One argument supporting the apparent rise in transgressions is made by those who suggest that in a country characterised by (mostly) free speech as well as the inevitable openness that social media brings, there’s no sea change in unethical behaviour. It’s just that more of it is being reported. In the words of one business elder in a recent conversation, “Nicola, there’s always been feeding at the trough, it’s just that the new feeders are not as smart at getting away with it”. Perhaps. But another explanation would be that we’ve reached a turning point in calling unethical conduct. Health Minister Aaron Motsoaledi recently asserted that “politics of the stomach” were what lay behind the protests against Thoko Didiza’s nomination as the ANC mayoral candidate for Tshwane. This is testimony to an apparent willingness of some parts of government to illuminate individuals desperate not to support a shift in the status quo because their personal benefits would diminish.
Being able to intensify the spotlight on unethical breeding grounds that nourish norms of self-interest is a good thing. But it’s important that we ensure that our discourse goes beyond the finger pointing, lamentations of reduction in moral fibre and the inevitable stereotyping of transgressors that seem to characterise commentary. Hiding behind statements that enable us to generalise with head-shaking observations about wide-spread corruption across government, SOEs and private business ignores the outliers who have chosen to rise from their observation platforms to make active changes in organisations.
I recently had the privilege of hosting Post Office CEO Mark Barnes at a GIBS forum where he gave wonderful insights into his journey to date. When I asked Barnes what he planned to do with the (in excess of R 2 billion) funds raised from local lenders on the back of government-backed guarantees, he explained that the money would be used to settle accounts owed to legitimate creditors. He didn’t directly allude to the funds that had been siphoned away, but his focus on building a transparent, open and ethical culture along with his intent to close down historical feeding troughs was clear. “Good luck!” quipped a member of the audience, who said he had previously worked at the Special Investigations Unit.
The Gauteng government’s open tender process is another example of an active change to counter unethical procurement. In February of this year Premier David Makhura committed to extend the programme to all departments under his ambit.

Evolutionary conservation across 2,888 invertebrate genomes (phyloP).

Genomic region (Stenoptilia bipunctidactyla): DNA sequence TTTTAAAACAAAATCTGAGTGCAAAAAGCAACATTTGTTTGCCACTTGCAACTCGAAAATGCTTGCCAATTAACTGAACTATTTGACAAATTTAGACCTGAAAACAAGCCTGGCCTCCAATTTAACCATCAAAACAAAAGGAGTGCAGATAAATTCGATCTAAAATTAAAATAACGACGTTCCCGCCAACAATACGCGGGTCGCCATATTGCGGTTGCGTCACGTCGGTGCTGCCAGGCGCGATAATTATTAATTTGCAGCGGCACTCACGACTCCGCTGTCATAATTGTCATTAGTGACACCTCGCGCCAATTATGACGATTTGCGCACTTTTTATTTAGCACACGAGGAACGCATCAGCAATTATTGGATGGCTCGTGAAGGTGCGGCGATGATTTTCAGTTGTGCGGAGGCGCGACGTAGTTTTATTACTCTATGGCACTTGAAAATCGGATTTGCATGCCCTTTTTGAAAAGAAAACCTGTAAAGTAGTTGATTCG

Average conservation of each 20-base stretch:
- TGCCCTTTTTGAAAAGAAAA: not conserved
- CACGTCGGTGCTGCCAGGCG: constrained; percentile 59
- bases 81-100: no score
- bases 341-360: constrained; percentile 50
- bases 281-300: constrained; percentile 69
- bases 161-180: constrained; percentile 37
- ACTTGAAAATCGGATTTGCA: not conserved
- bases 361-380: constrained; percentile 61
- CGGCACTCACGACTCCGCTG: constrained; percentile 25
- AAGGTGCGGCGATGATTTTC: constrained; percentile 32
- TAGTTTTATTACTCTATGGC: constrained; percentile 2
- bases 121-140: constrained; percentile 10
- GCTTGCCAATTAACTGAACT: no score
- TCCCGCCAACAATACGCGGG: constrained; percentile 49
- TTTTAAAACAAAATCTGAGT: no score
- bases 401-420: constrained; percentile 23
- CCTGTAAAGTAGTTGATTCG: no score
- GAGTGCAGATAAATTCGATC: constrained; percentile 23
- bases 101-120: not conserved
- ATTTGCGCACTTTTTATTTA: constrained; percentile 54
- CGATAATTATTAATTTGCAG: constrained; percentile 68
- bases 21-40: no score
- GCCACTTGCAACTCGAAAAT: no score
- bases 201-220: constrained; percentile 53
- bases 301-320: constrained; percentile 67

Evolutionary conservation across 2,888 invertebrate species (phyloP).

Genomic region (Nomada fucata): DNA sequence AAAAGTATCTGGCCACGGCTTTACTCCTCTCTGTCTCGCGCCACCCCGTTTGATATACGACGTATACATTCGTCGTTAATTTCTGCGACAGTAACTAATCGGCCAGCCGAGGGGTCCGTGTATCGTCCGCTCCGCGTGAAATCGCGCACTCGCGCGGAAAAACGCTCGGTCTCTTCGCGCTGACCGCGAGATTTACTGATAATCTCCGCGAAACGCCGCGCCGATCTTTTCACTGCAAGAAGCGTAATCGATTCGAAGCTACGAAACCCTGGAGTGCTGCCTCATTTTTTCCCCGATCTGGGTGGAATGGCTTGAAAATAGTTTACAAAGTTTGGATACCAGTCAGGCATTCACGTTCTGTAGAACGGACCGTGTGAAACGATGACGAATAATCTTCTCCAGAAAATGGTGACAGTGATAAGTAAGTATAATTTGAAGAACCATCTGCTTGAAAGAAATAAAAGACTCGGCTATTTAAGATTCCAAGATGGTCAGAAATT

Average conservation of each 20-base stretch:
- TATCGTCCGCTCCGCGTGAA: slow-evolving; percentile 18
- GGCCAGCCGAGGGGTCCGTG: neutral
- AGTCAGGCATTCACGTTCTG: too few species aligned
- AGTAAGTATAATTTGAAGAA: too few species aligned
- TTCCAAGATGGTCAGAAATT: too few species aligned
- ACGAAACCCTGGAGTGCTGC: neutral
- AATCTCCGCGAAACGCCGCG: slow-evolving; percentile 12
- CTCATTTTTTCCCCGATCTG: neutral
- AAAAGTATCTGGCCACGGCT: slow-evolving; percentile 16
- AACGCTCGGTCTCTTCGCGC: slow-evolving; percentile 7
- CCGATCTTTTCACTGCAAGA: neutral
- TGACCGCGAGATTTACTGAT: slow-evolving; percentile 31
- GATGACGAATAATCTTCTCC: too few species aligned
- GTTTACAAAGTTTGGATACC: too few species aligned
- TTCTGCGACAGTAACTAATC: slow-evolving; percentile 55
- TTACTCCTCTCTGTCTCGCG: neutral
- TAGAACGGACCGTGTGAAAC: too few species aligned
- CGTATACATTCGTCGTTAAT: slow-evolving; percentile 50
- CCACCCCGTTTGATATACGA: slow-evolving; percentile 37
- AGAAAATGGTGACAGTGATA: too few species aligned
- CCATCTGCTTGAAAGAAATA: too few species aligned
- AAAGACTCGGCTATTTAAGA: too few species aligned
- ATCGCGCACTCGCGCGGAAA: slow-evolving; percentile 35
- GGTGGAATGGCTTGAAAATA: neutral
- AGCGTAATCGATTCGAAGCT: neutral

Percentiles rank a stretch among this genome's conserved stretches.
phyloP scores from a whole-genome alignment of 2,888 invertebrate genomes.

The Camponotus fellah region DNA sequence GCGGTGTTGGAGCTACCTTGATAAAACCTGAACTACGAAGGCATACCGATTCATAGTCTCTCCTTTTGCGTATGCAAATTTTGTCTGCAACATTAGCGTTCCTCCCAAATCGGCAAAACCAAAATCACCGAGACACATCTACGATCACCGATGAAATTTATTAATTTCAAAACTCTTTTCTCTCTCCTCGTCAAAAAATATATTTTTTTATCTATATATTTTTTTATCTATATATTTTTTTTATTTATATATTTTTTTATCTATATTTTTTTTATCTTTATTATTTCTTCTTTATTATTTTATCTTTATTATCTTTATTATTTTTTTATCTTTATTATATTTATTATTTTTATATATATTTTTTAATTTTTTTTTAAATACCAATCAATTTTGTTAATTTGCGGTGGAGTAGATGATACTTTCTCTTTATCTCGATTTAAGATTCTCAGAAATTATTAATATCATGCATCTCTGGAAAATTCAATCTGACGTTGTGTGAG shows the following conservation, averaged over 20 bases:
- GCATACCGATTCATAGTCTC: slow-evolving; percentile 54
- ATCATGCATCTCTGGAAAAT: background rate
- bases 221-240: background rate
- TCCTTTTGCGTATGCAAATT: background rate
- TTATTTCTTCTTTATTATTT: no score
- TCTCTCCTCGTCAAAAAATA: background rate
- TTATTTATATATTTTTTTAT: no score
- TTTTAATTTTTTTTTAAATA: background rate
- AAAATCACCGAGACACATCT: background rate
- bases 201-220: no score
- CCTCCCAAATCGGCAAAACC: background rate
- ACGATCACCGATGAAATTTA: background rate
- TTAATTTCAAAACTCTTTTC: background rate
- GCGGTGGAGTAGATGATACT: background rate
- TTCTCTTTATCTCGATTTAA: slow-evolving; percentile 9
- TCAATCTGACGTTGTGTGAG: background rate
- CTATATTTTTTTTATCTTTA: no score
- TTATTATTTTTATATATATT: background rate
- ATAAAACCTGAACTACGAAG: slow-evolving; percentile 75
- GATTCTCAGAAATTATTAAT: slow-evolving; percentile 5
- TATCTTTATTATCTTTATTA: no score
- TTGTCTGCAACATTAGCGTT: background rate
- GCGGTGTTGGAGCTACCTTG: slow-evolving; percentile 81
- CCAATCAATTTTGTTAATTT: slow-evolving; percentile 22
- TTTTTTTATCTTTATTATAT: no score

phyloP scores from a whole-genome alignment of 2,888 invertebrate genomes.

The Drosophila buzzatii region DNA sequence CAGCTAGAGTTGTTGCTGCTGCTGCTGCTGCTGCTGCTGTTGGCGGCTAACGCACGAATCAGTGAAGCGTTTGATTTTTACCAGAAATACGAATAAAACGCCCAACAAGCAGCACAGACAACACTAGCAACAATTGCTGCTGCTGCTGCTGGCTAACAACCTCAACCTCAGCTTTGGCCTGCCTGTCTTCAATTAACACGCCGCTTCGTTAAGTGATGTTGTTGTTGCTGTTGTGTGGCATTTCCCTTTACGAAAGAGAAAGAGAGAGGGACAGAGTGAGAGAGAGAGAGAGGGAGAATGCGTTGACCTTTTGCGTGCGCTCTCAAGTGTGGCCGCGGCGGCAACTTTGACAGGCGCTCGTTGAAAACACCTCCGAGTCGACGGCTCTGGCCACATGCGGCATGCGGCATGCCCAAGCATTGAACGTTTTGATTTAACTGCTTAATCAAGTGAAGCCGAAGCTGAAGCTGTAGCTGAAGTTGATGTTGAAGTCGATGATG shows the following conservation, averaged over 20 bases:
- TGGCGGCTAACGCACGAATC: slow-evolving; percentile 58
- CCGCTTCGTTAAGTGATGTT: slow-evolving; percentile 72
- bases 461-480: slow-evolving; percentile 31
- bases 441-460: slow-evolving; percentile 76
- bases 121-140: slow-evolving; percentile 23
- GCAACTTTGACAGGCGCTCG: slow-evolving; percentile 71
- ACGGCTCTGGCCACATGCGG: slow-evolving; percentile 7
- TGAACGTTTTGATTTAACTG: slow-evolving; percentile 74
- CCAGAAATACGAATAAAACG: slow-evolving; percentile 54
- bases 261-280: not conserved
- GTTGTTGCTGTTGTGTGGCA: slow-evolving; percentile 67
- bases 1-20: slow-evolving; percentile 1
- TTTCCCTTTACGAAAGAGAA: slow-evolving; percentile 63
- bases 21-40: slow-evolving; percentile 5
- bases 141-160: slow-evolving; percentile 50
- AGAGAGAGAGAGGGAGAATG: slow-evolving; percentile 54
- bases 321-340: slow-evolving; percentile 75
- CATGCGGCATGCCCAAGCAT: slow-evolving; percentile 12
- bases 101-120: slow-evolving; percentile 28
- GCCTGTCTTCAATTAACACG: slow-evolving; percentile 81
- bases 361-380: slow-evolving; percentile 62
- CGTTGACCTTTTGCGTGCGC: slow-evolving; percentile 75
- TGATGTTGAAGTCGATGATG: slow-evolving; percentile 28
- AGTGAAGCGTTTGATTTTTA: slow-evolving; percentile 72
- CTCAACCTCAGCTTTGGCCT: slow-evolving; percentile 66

Corruption Watch is a third example of an actor attempting to shift the status quo. I was fortunate to have an office next door to David Lewis at GIBS for a while and to observe his intellect, passion and action in fighting corruption. He and his team’s consistent and active commitment to driving positive change is noteworthy.
Whilst I don’t dispute that many organisations take active steps to manage their ethical conduct, their actions don’t seem to be as clear as the examples across government, SOEs and NGOs outlined above. The visible ones, including former Nedbank and Eskom chairman (and recent recipient of the 2016 Luminary Award for his outspokenness as a business leader), Reuel Khoza, are few and far between. And yet, business is an active perpetrator of unethical conduct. For every corrupt buyer, there’s a corrupt seller. And as the primary provider of goods and services to government and SOEs, business has a significant role to play. So too, do we as business educators.
We need to go beyond incorporating the consideration of ethical dilemmas across all subjects - transgressions know no functional bounds. We also need to engage actors from across the spectrum - business, government, SOEs, NGOs – to shift general rhetoric to a more fine-grained surfacing of ethical dilemmas. This would enable us to agree on the ethical implications inherent in business actions, the stakeholders served, and those deprived. Until we have a clearer, more nuanced, sense of what we want to change, why it matters, and who needs to do what, we remain at risk of seeing corruption and ethics as blunt issues of principle.
We also fail to realise our roles as agents of ethical change.